Nothing is more creative for me than walking in New York City. I usually keep my phone in my pocket during these walks. I watch all the people and I see their little ticks and think about their lives. I imagine what their homes look like, what they do for fun and what odd things they do when no one is looking. Often they’re gazing down at their phones while I’m staring at them. (You got a staring problem, lady? Yes, I do.) Then I write.

If I had my head down the whole time, texting or Facebooking or tweeting, I’d miss out. New York City is a magnet for creative people – artists, photographers, writers, painters – for a reason. You see so much humanity every day by walking around and noticing. With your head up. Cell phone in pocket.

We are so afraid of being bored, but that is just what we need. The brain searches for stimulation, searches, searches, and then bang, you see something that you might never have seen if you weren’t bored. You imagine something. You come up with the best story idea you’ve ever had.

Maybe at that stoplight, instead of getting in a quick tweet, I’d see an almost dead deer twitching, not yet road kill, but hooves still kicking a little, and that moment would enter some piece of writing, like a blog post, perhaps. Perhaps while I’m pushing my child on the swings, instead of checking email, I would see a bee land on her and flick it away at just the right moment and this moment of heroism would enter a piece of writing. And, as another plus, my kid wouldn’t get stung.

In Thanks To Bloggers: A Six Month Anniversary

This week I passed my six-month book anniversary and as a result, I’ve been reflecting on TRAFFICKED, where it was and where it has come. Before the book came out, I never could have imagined how busy I would be doing readings, interviews and guest blog posts for the entire six months. Today I want to talk about these guest blog posts, blogger reviews and interviews and how intensely grateful I am to the bloggers who’ve helped me. Without them, there wouldn’t have been radio shows, newspaper and magazine articles, readings, or invites to conferences.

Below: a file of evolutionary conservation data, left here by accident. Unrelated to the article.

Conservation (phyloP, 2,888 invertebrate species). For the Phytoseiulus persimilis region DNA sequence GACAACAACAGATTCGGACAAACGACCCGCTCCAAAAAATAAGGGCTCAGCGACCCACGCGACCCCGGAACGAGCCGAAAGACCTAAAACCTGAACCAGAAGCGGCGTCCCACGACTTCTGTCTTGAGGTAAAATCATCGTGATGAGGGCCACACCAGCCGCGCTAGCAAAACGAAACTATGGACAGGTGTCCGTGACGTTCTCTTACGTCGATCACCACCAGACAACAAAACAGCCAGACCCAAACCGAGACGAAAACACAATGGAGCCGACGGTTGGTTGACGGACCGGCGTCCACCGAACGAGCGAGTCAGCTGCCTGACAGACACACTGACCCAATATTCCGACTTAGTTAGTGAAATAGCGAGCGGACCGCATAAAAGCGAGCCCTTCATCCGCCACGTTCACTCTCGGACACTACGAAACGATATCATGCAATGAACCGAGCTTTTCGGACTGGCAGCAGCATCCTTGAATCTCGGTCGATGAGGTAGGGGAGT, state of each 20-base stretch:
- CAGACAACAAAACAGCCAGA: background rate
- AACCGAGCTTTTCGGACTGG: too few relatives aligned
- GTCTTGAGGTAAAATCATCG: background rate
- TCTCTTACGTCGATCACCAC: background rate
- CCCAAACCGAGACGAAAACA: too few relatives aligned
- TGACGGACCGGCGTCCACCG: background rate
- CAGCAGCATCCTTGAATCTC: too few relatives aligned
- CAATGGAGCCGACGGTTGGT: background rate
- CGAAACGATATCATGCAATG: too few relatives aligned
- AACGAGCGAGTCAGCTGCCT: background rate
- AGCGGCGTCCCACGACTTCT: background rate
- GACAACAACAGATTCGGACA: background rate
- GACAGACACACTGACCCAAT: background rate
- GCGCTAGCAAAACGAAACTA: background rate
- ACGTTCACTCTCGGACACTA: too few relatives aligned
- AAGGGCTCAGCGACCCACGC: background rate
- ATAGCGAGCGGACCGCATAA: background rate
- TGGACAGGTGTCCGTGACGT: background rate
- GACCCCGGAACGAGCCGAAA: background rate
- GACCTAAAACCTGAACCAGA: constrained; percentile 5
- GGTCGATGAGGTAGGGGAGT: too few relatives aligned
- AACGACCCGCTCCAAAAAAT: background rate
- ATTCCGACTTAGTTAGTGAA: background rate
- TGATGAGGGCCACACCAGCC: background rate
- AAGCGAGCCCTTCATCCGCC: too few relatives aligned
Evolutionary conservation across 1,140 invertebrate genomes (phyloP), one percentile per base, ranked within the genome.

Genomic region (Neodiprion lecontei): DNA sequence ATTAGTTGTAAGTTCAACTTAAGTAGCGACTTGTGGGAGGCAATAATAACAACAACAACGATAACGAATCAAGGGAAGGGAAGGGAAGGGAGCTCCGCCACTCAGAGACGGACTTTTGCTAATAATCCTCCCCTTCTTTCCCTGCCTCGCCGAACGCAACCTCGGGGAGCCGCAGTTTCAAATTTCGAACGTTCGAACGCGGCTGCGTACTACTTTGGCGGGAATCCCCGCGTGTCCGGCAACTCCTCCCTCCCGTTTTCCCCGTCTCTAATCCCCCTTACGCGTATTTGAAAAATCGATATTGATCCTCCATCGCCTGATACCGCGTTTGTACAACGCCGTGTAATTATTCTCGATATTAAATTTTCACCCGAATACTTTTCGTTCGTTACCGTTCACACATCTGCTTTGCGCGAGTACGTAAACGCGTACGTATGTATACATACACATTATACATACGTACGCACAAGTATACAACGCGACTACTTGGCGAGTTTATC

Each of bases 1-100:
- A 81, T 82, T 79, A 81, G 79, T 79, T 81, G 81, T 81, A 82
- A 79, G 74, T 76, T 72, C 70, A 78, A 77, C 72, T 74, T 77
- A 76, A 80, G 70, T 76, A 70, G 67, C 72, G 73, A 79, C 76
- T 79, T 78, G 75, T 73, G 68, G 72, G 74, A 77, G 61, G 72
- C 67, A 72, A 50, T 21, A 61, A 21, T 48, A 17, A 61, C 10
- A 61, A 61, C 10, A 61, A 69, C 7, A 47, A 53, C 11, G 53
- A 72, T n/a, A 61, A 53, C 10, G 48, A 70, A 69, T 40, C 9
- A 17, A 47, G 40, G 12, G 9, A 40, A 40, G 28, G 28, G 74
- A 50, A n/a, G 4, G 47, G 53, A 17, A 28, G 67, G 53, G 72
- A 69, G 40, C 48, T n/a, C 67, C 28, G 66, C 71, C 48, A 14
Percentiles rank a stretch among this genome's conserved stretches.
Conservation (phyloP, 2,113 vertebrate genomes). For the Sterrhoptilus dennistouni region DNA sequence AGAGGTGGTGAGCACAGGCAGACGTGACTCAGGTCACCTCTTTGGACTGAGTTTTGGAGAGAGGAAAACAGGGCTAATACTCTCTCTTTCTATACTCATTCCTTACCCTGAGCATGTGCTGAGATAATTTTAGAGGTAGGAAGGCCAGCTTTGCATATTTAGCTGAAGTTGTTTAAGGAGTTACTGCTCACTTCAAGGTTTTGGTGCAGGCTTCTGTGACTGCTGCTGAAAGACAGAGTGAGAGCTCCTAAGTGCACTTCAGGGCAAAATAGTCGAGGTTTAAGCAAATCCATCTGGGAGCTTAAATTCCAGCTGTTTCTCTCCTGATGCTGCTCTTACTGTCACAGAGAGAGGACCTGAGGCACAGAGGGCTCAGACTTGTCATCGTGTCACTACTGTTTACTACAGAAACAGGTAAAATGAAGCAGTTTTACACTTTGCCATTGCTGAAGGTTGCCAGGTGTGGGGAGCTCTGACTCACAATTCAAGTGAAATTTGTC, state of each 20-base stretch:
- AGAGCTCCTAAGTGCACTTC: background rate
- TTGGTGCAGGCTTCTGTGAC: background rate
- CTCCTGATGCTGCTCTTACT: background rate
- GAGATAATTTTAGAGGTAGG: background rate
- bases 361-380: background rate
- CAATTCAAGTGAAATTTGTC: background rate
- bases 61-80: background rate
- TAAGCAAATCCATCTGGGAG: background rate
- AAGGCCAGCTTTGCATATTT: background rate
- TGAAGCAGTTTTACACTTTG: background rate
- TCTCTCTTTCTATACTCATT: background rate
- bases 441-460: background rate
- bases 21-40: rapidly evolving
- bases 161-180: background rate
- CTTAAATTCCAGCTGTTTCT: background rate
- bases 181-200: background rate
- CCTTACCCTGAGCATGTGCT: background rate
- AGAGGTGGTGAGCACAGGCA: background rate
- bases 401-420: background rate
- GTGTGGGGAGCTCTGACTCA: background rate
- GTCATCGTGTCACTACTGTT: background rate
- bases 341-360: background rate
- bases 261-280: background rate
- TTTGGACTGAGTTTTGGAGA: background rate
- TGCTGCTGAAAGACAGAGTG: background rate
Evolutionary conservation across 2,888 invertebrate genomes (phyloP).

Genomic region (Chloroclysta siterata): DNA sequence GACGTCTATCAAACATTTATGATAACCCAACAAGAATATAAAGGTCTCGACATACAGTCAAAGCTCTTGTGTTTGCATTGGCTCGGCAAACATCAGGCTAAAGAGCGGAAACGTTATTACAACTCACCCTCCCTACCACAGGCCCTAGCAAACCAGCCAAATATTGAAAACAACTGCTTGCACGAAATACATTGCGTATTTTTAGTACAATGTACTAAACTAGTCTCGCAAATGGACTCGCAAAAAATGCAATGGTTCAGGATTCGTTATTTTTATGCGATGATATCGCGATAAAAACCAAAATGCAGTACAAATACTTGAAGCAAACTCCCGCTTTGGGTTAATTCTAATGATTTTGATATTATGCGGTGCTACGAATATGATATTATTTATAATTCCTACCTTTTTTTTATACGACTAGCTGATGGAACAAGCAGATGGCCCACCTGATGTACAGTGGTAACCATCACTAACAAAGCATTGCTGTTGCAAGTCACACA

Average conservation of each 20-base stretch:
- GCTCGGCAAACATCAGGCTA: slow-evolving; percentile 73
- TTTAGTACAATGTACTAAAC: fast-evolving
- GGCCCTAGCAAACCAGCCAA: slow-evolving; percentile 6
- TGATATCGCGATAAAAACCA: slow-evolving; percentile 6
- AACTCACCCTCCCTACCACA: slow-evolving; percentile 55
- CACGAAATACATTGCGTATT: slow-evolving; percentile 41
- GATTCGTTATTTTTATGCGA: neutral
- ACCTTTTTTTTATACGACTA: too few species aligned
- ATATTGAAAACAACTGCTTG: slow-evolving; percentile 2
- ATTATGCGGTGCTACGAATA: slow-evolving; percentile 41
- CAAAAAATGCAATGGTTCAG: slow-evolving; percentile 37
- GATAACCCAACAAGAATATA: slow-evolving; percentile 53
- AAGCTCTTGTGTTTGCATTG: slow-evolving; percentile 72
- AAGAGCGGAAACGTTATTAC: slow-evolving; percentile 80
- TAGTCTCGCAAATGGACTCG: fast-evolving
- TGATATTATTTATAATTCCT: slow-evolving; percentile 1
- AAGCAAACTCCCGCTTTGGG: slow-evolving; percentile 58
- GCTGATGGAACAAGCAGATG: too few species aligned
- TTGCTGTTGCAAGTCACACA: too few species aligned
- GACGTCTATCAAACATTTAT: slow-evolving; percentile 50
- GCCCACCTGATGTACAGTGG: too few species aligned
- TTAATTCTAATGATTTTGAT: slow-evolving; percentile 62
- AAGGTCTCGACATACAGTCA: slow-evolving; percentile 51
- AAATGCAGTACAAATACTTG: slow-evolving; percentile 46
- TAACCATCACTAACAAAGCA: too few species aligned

TRAFFICKED did not start out as a big book. It wasn’t a racehorse that was pounding ahead of all the other books even before its pub date (February 16). In fact, I’d say few people had heard about it in the month before it came out. If you looked online, truly, there was nothing. That TRAFFICKED has experienced any level of success is due mostly to amazing book bloggers who got behind the book and started talking about it.

For the month before TRAFFICKED came out, all I did was write guest posts for bloggers who generously hosted me.  Many of them also reviewed the book and continue to review the book, even six months later, which is unheard of. Conventional wisdom is if the book doesn’t take off in three months, it’s dead, but TRAFFICKED is the little engine that could.

TRAFFICKED is a little different from most books because it speaks to one of the most important issues of our day, modern-day slavery, an issue more and more people are learning about. As people become aware about the issue, they learn about the book. They go online. TRAFFICKED has received amazing reviews from all of the big reviewers for which I’m also very grateful. Every time one came out, I wept. The first one that came out was Kirkus. I was in the car at a stoplight when I started reading it. I had steeled myself not to care, but I burst into tears, I was so relieved. The light changed and I had to pull the car over. However, the reviews are not what you see online. If you type in TRAFFICKED and Kim Purcell into Google, you will find page after page of bloggers talking about the book or hosting me. They have spread the word to readers. Thank God.